Deterministic Search Algorithms Part 2

Original article was published by Debby Nirwan on Artificial Intelligence on Medium


Deterministic Search Algorithms Part 2

Solving more realistic planning problems

A more realistic problem, dynamic world

In the previous post we have seen how classical planners solve domain-independent Pacman Planning Problem. Read it here if you haven’t.

Dynamic World

Using classical planners such as in the previous post to solve the problem will work if the world is static and all information are known beforehand. In real life even in games that is often if not always not the case.

The following may happen when our agent is executing the plan:

  • Execution Failures
    This is particularly true if our agent operates in real life using real hardware, the action may fail
  • Unexpected Event
    In our example in Pacman game, this can be meeting ghost while executing the plan
  • Incorrect Information
    The information gathered and perceived by the agent may be wrong at a point of time, it may need to recover after realising it
  • Partial Information
    In Pacman Game, we have full information, but in reality often the agent only has partial information. For example not knowing what is in the room that has not been visited, that’s natural

Let’s see one example below:

We add 2 ghosts to make our Pacman World dynamic. We are using A* planner here to give Pacman the plan to eat all foods in its world.

Because Pacman assumes that the world is static and fully known by it, it fails to execute because it meets the orange ghost in the process.

Repeated Planning and Replanning

To solve this issue we can use approaches that facilitate interaction between planning and acting engines.

There are 3 algorithms that we’ll see:

  1. Lookahead
  2. Lazy Lookahead
  3. Concurrent Lookahead

Lookahead

The lookahead algorithm is simply re-plans after executing one action.

Lookahead(domain, goal):
while observed_world_state != goal:
plan = planner.search(domain, state, goal)
if not plan:
return None
action = plan[0]
perform(action)

In pseudocode above, we can see that this algorithm is only executing the first action, and re-plan with the latest observed world state. This obviously improves our agent, Pacman.

In the video we can see that Pacman is now able to modify the plan to avoid ghosts.

The downside of this approach is that the time it takes to complete the mission is rather long. The replanning is often unnecessary when the dangers (ghosts) are far away from Pacman.

This can be solved by the next algorithm.

Lazy Lookahead

Lazy lookahead executes the plan as far as possible and replans only when current plan will no longer work properly.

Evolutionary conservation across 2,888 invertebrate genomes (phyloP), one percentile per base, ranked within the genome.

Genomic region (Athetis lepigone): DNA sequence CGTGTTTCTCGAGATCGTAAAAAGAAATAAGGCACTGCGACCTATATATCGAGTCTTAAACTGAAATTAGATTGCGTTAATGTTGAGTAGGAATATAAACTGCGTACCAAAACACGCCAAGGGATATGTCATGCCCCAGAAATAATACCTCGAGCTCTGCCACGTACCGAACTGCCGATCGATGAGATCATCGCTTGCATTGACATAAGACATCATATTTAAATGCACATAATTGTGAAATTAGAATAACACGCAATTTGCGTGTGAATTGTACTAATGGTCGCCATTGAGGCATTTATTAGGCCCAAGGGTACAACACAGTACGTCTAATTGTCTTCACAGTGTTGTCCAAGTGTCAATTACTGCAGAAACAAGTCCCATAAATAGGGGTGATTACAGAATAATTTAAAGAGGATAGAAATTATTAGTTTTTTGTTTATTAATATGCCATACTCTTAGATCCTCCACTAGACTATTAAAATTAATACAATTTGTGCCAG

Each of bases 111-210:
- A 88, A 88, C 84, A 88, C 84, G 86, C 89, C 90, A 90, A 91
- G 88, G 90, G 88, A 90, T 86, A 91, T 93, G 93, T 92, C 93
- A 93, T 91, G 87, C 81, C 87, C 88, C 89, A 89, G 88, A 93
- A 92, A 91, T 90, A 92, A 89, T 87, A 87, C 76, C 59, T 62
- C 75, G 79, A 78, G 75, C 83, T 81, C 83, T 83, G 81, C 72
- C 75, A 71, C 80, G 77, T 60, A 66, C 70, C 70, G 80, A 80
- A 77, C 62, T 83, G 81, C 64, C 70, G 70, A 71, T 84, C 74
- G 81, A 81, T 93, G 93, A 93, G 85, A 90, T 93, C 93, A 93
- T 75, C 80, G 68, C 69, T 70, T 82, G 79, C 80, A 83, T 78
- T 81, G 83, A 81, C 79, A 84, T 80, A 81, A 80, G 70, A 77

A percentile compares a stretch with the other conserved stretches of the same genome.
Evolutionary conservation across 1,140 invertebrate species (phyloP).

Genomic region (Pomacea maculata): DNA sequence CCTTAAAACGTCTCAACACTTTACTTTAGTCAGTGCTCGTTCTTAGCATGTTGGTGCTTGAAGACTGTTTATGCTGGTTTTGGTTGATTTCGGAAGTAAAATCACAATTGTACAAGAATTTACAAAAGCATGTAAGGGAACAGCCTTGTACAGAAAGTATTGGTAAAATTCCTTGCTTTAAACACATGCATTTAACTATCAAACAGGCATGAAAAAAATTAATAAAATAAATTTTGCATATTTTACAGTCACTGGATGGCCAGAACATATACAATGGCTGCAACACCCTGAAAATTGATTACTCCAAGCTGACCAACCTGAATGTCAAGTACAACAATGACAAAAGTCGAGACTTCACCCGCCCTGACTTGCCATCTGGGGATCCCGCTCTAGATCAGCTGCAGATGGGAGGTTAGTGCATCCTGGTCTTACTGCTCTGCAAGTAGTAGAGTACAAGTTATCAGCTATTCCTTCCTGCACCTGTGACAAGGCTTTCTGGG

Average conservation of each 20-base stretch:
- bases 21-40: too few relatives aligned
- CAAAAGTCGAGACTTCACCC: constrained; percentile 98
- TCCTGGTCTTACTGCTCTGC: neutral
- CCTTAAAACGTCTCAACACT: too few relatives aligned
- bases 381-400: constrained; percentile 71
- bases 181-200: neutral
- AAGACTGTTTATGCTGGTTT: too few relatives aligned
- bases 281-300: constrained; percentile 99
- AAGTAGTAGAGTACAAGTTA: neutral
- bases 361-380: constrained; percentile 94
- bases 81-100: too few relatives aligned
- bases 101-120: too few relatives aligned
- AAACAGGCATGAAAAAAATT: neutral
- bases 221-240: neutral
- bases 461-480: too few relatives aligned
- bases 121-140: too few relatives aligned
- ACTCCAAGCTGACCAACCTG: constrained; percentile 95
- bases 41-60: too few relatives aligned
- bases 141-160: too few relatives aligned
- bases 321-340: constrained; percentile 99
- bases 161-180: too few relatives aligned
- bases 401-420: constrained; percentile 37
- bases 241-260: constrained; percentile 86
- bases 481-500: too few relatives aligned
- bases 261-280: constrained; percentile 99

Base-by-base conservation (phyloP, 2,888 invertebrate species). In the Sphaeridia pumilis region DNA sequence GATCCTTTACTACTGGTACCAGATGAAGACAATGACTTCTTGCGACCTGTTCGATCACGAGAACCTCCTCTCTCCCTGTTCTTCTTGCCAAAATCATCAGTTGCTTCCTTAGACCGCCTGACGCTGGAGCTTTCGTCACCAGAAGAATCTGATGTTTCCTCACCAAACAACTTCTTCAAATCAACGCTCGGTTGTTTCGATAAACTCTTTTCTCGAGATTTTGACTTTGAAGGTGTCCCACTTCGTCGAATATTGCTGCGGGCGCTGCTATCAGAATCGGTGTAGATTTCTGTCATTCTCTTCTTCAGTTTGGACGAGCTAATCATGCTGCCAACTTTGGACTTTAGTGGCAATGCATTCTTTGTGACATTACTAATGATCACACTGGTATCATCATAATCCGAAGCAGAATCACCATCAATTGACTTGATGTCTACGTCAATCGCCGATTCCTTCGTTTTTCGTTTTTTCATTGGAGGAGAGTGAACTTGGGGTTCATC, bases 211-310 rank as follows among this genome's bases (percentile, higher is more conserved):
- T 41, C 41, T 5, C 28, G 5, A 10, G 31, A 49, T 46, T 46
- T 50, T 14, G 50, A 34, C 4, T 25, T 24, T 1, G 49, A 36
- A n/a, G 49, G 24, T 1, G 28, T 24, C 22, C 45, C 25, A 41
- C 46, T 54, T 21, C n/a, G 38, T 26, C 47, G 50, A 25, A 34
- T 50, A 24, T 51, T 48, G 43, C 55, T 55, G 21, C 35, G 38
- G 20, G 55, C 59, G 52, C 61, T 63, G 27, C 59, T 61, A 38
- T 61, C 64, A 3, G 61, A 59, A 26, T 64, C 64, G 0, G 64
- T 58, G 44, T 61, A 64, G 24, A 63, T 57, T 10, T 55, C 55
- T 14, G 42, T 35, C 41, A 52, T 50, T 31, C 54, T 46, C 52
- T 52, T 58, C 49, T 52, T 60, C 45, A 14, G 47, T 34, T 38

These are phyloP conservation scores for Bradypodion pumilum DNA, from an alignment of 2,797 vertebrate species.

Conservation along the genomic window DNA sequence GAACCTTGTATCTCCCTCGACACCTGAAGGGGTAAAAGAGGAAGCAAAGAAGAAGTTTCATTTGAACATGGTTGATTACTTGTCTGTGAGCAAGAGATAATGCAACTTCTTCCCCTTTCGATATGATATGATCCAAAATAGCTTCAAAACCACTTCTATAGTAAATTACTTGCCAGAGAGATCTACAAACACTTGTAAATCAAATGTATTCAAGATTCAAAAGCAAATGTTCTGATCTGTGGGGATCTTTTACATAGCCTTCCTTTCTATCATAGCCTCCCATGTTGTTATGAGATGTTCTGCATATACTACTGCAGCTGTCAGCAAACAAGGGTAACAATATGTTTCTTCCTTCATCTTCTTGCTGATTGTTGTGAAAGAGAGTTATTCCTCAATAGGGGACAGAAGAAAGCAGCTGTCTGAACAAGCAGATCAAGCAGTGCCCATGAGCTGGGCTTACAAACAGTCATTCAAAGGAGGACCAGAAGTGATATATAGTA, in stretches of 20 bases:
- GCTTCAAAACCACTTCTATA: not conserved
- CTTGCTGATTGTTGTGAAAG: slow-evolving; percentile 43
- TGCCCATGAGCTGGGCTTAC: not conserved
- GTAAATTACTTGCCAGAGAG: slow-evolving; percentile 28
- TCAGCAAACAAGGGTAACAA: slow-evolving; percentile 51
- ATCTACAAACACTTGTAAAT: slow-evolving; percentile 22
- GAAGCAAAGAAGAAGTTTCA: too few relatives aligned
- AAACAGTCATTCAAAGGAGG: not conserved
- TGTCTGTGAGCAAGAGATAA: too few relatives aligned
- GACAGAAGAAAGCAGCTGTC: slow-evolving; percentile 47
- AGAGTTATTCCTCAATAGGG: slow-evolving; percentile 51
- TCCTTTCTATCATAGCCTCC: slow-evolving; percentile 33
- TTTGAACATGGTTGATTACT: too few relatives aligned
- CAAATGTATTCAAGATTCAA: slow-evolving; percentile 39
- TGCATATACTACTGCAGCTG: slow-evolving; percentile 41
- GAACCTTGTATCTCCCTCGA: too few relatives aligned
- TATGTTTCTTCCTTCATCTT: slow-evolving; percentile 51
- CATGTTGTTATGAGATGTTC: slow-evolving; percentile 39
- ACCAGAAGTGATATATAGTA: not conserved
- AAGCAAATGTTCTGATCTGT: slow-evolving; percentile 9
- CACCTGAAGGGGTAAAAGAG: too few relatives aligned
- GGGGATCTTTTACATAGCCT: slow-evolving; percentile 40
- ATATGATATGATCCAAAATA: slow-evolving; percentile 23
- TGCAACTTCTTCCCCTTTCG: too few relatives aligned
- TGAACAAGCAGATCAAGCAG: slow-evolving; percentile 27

Lazy_Lookahead(domain, goal):
while observed_world_state != goal:
plan = planner.search(domain, state, goal)
if not plan:
return None
while plan and current_state != goal and simulate():
action = plan.pop()
perform(action)

In this algorithm Pacman keeps executing the plan until the plan is empty or goal is achieved or the simulate function returns false which means something is wrong in latest observed state, i.e. ghost is just one step away.

This solves the issue in the previous algorithm where the algorithm needs to use a lot of cpu time to re-plan repeatedly.

We can see from the video that the execution time is shorter.

Concurrent Lookahead

The idea of this algorithm is to make the previous algorithm faster by using concurrency. We use multi-threading or in Python multiprocessing to achieve parallelism of planning and acting. However, in reality this is quite difficult to achieve because planning takes longer than acting.

That means the planner does not use the latest observed state of the world if planning is performed while acting. We’ll skip this algorithm.

Other Approaches

There are other approaches such as

  • Limited Horizon Planning
  • Subgoaling

Limited Horizon Planning

With this approach we basically limit our planning to achieve certain threshold, such as plan’s length.

By doing this the agent can change the plan if it found that the plan executed so far isn’t an optimal solution.

However, this approach has the same drawback as previous classical planners. It’s not able to cope with dynamic world with dangers. In other planning problems this approach may work well, but not our Pacman Problem as shown below.

Subgoaling

Subgoaling is breaking down the ultimate goal into sub goals so that we can have shorter plans and cope with changes in the world state. However, this approach is not practical for domain-independent planning. It is difficult to formulate the subgoals.

For domain-specific planning such as path planning, it is more practical where we can use waypoints for example, to achieve the ultimate goal (destination).